Preparing for Disasters - People with Disability
People with disability are more vulnerable to injury and social isolation during a disaster, but this risk can be reduced through emergency preparedness and having a plan. Emergency preparedness means taking steps to ensure you are safe before, during and after an emergency.
There are steps you can take to make sure you are safe before, during and after disasters or emergencies.
Support from others is important to developing your plan. You should reach out to others to get the information and support you need. Discuss your Emergency Plan with your support networks so you can all act together to stay safe during emergencies.
The Person-Centred Emergency Plan (P-CEP) Workbook helps you to create a realistic plan that considers your individual strengths, support needs and situation; steps you have already taken to prepare; gaps in your preparedness that increase your risk in emergencies; and ways to address the gaps.
This Workbook helps you take steps to increase your personal emergency preparedness. Prompts and tips help you to get started by considering your current stage of preparedness and helping you get to the next level. Spaces are provided to document your learning, reflections, and action plans.
Everybody can do their part to make sure people with disability and their support needs are at the centre of emergency planning.
People with disability, their families and their carers can prepare for disasters and emergencies by creating a Person-Centred Emergency Plan (P-CEP) tailored to individual support needs.
Person-Centred Emergency Preparedness is a process for people with disability to create a plan for their needs in emergencies.
P-CEP can also help people who are ageing at home, have a mental illness, a chronic health concern, and other support needs.
P-CEP was co-designed by people with disability, carers, community organisations, emergency services, and researchers.
Disaster preparedness and response for people with disability
Overview of the project
Project Investigator Dr. Michelle Villeneuve - Centre for Disability Research and Policy, University of Sydney, introduces the Disability Inclusive Disaster Risk Reduction (DIDRR) project and the role we all play in emergency preparedness.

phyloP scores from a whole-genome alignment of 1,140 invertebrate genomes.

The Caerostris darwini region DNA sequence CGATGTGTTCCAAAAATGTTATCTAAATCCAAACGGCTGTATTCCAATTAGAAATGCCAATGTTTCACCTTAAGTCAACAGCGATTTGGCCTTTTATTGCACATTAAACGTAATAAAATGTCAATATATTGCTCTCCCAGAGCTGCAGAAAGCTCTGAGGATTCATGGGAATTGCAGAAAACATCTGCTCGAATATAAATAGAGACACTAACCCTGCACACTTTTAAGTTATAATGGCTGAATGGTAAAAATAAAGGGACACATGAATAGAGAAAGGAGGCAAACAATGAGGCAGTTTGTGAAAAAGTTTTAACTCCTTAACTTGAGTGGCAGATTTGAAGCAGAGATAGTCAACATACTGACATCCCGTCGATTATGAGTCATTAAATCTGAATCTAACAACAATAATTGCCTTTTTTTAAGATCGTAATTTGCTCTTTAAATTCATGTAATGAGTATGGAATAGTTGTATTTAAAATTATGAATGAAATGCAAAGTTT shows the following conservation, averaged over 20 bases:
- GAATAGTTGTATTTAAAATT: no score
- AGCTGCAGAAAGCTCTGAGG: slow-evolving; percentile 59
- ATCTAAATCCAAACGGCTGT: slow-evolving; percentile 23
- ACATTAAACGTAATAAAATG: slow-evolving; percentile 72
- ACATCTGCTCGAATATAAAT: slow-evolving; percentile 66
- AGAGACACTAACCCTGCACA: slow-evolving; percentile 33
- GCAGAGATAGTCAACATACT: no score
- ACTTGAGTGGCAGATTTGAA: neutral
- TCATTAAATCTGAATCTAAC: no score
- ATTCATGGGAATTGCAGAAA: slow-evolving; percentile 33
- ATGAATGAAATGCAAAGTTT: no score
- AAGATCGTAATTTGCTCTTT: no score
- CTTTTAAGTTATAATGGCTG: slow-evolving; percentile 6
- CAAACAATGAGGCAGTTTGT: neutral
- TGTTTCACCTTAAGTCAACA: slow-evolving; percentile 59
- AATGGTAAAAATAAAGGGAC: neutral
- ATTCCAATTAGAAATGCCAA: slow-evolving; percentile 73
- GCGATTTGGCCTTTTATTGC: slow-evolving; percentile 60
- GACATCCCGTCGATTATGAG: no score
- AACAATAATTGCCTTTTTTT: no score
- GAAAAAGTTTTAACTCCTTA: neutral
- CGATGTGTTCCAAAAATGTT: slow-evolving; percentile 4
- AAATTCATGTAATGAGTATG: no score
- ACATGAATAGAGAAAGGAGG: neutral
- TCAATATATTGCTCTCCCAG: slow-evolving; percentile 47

DIDRR means making sure the needs and voices of people with disability are included in disaster risk management.
Tools and Resources
A range of tools and resources aimed at people with disability (PWD), service providers working with PWD and emergency service organisations are available for use or to explore. The various tools have been developed into three workstreams.
1. P-CEP Peer Leadership
Person-Centred Emergency Preparedness (P-CEP) Peer Support aims to increase individual emergency preparedness of people with disability. This workstream will guide people with disability to develop their own formal emergency preparedness plan to optimise their self-reliance and planned reliance on others in emergencies. Resources will showcase how person-centred planning conversations enable individualised emergency preparedness planning for diverse people with disability in Queensland communities.
What are the three key components of P-CEP?
The P-CEP workbook is a conversation guide used by people with disability to tailor emergency preparedness planning to their individual support needs.
If you want to discuss the P-CEP with a person with disability who is developing their own emergency plan, view How to be a person-centred conversation partner at every step of the P-CEP.
2. Collaborating 4 DIDRR
This webinar series is for:
- people with disability
- community, health and disability service providers
- Government and emergency services personnel.
It aims to develop their capability to work together to ensure the safety and well-being of people with disability before, during and after disaster. The DIDRR four-part series discusses:
- person-centred emergency preparedness
- business continuity planning for the disability and community service sector
- local government leadership, support and coordination in emergency management and disaster recovery planning
- good practise examples show how to increase individual and community resilience.
3. Disability Inclusive Emergency Planning
Everybody can do their part to make sure people with disability and their support needs are at the centre of emergency planning. Access the following Queensland case studies to see what others are doing.
The DIDRR toolkit includes a wide range of resources available to help you get the message out into the community and increase the uptake of the P-CEP.
The toolkit includes:
- DIDRR Framework and reports
- Resource library - quick access to tools that enable the advancement of DIDRR practices at the local community level
- Info graphic overviews, flyers and posters.
This project is proudly funded by the Queensland Government through the Queensland Disaster Resilience Fund and the Department of Communities, Housing and Digital Economy.